Instead, she opted for a new type of role for prospective employees: returnships. She worked with her client to develop a program "that would be a combination of training and probationary period for people returning to work after extended periods of time." The program lasted 12 weeks and included a rotation period among three departments, along with training and review. Three candidates, all older than 65, were selected to go through the pilot. 

The program was a great success, Mullarkey said.

"All three candidates were hired and stayed for at least five years before retiring. Since then, we have worked with almost 10 more clients to incorporate such returnship programs."

Understanding and Delivering What Seniors Value

Seniors may crave the stimulation and interaction that being in the workforce provides. They want jobs that are fulfilling yet flexible, Ryan said. 

Employers are taking steps to provide a workplace environment that offers the culture that seniors crave. According to Willis Towers Watson's research, a majority of employers have adopted or plan to adopt a number of senior-friendly strategies:

  • Well-being enhancements, such as financial and retirement planning programs.
  • Flexible employment.
  • Consulting arrangements.
  • Phased retirement, in which employees work fewer hours per week in exchange for flexibility.

"Retirement is as much a physical, social and emotional decision as it is a financial decision," said Lauren Hoeck, director of retirement with Willis Towers Watson. Having conversations with employees can help to create a proactive plan to address potential retirements and identify opportunities for both employees and the organization.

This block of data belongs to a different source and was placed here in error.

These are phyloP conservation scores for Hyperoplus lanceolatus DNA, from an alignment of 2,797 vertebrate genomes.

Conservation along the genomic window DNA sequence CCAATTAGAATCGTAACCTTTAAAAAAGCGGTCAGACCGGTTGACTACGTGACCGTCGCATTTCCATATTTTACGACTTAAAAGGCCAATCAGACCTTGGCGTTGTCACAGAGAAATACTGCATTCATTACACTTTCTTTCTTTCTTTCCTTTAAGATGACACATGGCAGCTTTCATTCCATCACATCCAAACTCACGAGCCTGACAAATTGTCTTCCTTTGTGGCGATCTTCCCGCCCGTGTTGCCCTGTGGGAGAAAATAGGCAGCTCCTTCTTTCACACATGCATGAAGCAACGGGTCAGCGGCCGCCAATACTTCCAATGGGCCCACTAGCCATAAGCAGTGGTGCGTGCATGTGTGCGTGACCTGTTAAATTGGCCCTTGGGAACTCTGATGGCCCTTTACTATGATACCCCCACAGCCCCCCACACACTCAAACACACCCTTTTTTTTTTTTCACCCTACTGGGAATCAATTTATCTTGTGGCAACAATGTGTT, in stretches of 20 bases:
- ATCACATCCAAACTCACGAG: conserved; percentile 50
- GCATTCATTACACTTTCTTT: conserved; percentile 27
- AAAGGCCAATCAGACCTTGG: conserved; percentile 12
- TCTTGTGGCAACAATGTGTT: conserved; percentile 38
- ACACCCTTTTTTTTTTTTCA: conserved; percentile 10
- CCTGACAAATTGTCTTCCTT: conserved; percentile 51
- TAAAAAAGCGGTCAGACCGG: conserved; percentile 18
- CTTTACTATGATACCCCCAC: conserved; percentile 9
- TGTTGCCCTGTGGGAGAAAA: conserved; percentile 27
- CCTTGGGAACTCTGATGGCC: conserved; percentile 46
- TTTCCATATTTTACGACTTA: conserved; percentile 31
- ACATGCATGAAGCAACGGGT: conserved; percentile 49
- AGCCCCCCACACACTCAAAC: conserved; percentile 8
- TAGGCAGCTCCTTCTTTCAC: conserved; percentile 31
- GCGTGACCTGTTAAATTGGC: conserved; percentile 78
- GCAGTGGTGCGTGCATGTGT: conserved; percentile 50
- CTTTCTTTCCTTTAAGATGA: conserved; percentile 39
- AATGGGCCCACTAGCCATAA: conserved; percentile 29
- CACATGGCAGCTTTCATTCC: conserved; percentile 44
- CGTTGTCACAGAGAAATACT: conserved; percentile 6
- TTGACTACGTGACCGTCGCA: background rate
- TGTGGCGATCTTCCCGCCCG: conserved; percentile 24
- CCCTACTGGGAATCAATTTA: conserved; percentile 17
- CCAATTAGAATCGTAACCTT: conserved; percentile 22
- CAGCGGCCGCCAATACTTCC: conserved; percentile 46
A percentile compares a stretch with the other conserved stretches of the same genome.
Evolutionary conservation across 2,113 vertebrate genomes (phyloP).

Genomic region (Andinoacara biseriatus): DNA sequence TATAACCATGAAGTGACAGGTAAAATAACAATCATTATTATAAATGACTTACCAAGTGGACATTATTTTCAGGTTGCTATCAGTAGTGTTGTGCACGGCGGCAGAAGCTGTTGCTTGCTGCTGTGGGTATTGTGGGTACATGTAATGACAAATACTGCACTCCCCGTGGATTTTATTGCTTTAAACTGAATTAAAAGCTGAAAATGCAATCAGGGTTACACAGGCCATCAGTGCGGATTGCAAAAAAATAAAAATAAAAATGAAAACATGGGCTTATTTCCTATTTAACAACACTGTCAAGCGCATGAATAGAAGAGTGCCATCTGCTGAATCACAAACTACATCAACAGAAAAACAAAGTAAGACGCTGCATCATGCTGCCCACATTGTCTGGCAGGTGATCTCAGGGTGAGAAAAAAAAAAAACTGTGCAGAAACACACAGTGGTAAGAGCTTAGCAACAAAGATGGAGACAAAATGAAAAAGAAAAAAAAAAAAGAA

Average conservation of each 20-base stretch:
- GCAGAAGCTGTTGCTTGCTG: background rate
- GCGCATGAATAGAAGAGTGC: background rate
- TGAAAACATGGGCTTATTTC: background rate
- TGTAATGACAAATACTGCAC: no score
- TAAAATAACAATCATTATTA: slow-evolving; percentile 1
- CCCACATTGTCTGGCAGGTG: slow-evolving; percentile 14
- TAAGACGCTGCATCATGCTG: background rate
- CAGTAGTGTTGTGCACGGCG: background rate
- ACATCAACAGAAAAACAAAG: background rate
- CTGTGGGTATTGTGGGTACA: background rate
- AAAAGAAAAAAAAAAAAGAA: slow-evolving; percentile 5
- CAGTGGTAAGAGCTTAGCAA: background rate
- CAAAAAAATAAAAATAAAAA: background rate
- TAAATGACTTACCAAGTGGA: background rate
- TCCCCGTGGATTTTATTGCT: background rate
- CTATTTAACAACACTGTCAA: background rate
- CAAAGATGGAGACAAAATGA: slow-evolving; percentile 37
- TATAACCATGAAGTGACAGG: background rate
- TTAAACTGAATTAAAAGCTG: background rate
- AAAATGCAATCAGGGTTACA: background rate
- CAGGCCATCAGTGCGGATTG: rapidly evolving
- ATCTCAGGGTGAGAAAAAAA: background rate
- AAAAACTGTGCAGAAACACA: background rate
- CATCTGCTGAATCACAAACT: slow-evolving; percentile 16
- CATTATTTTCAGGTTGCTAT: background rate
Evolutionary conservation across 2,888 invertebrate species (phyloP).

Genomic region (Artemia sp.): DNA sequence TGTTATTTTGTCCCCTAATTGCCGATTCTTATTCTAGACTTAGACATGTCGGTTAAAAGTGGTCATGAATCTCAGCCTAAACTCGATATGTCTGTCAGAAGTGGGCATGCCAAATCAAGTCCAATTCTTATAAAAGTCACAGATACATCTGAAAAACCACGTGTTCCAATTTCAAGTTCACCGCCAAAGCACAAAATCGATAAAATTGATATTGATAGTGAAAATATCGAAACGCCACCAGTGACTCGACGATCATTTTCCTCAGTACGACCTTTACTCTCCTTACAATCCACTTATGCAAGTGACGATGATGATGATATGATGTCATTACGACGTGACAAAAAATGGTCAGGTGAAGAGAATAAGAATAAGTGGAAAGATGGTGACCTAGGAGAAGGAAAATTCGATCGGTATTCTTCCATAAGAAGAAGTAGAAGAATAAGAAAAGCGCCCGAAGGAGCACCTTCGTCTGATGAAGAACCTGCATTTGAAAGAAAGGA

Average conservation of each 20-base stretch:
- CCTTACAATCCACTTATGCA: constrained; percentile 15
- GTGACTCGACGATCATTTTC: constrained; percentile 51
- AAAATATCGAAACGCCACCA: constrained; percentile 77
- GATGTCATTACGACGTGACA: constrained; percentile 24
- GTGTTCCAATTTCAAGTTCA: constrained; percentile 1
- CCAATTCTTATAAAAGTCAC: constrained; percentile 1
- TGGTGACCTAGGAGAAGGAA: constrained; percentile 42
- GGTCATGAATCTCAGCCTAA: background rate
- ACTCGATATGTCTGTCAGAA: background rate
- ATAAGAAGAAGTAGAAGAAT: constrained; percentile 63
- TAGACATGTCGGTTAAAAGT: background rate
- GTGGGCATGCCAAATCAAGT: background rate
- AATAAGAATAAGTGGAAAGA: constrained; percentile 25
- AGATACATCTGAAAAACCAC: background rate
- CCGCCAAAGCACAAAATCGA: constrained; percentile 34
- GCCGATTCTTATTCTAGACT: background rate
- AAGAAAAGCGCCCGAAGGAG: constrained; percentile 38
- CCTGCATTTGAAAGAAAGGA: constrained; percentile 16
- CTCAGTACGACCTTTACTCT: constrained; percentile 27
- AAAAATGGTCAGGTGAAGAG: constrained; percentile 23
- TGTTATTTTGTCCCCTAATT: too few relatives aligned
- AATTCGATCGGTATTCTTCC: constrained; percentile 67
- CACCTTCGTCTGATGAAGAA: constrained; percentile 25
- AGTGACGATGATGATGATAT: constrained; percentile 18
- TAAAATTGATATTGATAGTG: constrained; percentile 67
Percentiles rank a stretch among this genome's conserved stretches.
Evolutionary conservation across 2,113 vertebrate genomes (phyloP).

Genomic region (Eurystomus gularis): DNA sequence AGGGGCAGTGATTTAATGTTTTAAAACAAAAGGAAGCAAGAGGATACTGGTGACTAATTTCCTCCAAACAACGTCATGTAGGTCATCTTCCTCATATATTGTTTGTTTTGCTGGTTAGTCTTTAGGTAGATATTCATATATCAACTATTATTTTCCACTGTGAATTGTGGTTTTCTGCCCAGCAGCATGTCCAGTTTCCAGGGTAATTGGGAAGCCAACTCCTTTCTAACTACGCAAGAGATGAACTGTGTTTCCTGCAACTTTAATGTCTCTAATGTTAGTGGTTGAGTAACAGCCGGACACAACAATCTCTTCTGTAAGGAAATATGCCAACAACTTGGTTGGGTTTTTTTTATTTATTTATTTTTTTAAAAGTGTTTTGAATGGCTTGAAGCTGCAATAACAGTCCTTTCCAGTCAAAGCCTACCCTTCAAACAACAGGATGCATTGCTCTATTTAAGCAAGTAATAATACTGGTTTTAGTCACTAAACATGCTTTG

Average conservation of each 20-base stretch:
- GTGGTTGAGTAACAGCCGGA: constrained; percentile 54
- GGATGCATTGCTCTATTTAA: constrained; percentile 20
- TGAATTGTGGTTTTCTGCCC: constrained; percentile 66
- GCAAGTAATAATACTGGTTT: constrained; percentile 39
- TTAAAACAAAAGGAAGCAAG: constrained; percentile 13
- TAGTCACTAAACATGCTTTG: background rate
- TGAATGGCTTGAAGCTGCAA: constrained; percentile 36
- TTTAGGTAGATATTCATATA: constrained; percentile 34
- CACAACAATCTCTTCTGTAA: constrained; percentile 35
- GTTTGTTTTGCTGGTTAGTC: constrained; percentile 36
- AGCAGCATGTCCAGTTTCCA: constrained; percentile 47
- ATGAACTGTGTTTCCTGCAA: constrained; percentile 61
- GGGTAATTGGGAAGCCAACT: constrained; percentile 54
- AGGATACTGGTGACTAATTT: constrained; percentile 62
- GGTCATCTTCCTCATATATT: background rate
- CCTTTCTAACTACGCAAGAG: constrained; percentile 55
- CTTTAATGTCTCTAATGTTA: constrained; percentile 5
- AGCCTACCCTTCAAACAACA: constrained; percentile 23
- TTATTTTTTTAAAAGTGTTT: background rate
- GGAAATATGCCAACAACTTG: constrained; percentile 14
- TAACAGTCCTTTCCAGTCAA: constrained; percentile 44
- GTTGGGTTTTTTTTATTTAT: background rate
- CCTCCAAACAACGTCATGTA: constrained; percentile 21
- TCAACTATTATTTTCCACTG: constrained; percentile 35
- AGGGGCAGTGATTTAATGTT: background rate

Being Flexible and Creative in Meeting Senior—and Other—Employees' Needs

"It can take a little brainstorming, but solutions are as unique as each company," Malatestinic said. Phased retirement is one option for some companies. "Other companies, such as CVS, get really creative and offer 'snowbird' options, allowing employees—including pharmacists—to work in locations with warmer climates during the cold winter months."

Thinking about jobs from the perspective of an employee who is near retirement or at retirement age can help employers come up with solutions that can represent a win-win for both the company and its workers, she said.

There can be a flip side to older workers' staying in the workforce longer, and it should not be overlooked, Hoeck cautioned. Sometimes these workers may serve as barriers to other employees who hope to move up in the organization.

In some cases, she added, when older employees linger more for financial than other reasons, their productivity and engagement may suffer—as will the productivity and engagement of other members of the workforce. Having a clear understanding of likely retirement patterns and areas of potential vulnerability are important for managing the overall engagement and productivity of the entire workforce.

Lin Grensing-Pophal is a freelance writer in Chippewa Falls, Wis.